ALMOST every big earthquake reveals something new. The Jan. 17 temblor in suburban Los Angeles was no exception.
Preliminary indications are that seismologists may have uncovered a new fault in the fissure-ridden southern California crust. Engineers, meanwhile, have gotten a first-hand look at how their buildings and bridges held up. Their initial conclusion: not too bad under the circumstances.
``It's the sort of damage you'd expect for an earthquake of this size in a populated area,'' says Ian Buckle, deputy director at the National Center for Earthquake Engineering Research at the University of Buffalo. At least 30 fatalities were blamed on the moderate quake.
``Most definitely, it's not the `Big One,''' adds Larry Braile, a seismologist at Purdue University. The quake measured 6.6 on the Richter scale - much less powerful than the 8.0-plus temblor that seismologists have long predicted for the region.
``I'm in no way minimizing the disaster,'' says Jim Drago, press secretary for the California Department of Transportation (Caltrans). ``But we're very encouraged by what we've seen initially.... We're on the right track of providing additional safety when we have a major seismic event.''
Caltrans officials are encouraged because the bridges they retrofitted survived, apparently intact. Of the six areas in the San Fernando Valley where bridge spans collapsed, four were pre-1971 structures that had not been retrofitted. The other two were constructed in 1976, when a stricter building code was in effect. But these were not designed to take such shocks because engineers were unaware that a fault existed in the area.
``That was an unmapped earthquake fault that ruptured,'' Mr. Drago says. So engineers will now reexamine some 200 bridges in the vicinity to see if they're correctly engineered for more seismic activity along this fault.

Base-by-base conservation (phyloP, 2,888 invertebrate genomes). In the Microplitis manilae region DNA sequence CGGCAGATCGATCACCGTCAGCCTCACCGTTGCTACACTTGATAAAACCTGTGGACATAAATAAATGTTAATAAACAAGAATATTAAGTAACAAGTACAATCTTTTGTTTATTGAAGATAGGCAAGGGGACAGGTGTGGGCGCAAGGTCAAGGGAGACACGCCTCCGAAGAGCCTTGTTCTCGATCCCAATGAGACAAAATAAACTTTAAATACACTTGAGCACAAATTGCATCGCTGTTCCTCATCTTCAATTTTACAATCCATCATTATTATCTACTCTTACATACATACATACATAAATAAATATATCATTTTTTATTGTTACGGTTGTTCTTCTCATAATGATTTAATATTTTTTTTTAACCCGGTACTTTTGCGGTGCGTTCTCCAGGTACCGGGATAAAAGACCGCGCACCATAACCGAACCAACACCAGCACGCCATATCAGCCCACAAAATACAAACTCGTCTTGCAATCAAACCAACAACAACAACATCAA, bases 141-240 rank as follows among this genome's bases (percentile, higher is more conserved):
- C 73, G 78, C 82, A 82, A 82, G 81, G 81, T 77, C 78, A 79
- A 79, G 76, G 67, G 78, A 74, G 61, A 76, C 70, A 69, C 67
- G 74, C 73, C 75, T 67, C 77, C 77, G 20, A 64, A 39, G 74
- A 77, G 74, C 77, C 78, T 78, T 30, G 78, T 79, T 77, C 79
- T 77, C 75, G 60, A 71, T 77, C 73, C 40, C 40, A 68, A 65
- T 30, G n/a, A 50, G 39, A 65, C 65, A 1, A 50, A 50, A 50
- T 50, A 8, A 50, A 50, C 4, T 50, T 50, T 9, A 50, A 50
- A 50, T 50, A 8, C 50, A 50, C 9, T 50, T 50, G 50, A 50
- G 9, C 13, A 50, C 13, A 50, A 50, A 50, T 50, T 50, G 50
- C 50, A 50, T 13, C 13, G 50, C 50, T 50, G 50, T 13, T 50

``We're dealing with fairly large forces here,'' says Anne Meltzer, professor of earth and environmental sciences at Lehigh University. ``You can't necessarily predict all the stresses involved.''
Building a structure that is absolutely earthquake-proof is often economically prohibitive, says Leroy Emkin, founder of the Computer-Aided Structural Engineering Center at the Georgia Institute of Technology. ``The bottom line is: Society determines how much safety it's willing to pay for.''
The biggest problem is usually not new structures. These are generally built to the latest and strictest codes. The old buildings and bridges usually cause the most damage. ``It's an extremely hard problem to deal with because of the costs involved,'' says Robert Crosson, a seismology specialist at the University of Washington. How much should one pay to retrofit an older building against an earthquake that may not happen? And who pays - the current owner or taxpayers?
Ironically, it was the 1971 Sylmar earthquake, which destroyed several highway bridges very near Monday's temblor, that caused Caltrans to embark on its 20-year retrofit program. ``It was really the 1971 earthquake ... that really was a wake-up call,'' says Robert Whitman, professor emeritus of civil and environmental engineering at the Massachusetts Institute of Technology.
By 1990, Caltrans had retrofitted 1,262 bridges at a cost of $54 million. And the department is still not finished. Two other quakes showed engineers that another 900 bridges might be at risk. The bridge spans that collapsed Monday along Interstates 5 and 10 were due to be retrofitted this year, Drago says.
One method of retrofitting is to fix steel jackets around bridge columns, strengthening the joints while allowing them to flex at the same time. Bridges in the San Fernando Valley that were retrofitted this way survived Monday's temblor.
``Is there a better way to do it?'' asks Dr. Buckle in Buffalo. ``Some of us believe there is.''
Instead of tying down the structure more securely, a contrary technique called ``base isolation'' is being worked on by Buckle's lab and several California labs. This theory allows the structure to move freely so as to alleviate stress during violent shaking. Since 1986, researchers have built some 50 ``base-isolation'' structures, including three bridges in California. But none of them has been located close enough to a major earthquake to provide convincing evidence, Buckle concedes.
``It's certainly a technique that we're interested in,'' Drago says. But in the hard-knocks school of earthquake engineering, it will probably take a major earthquake to prove its value.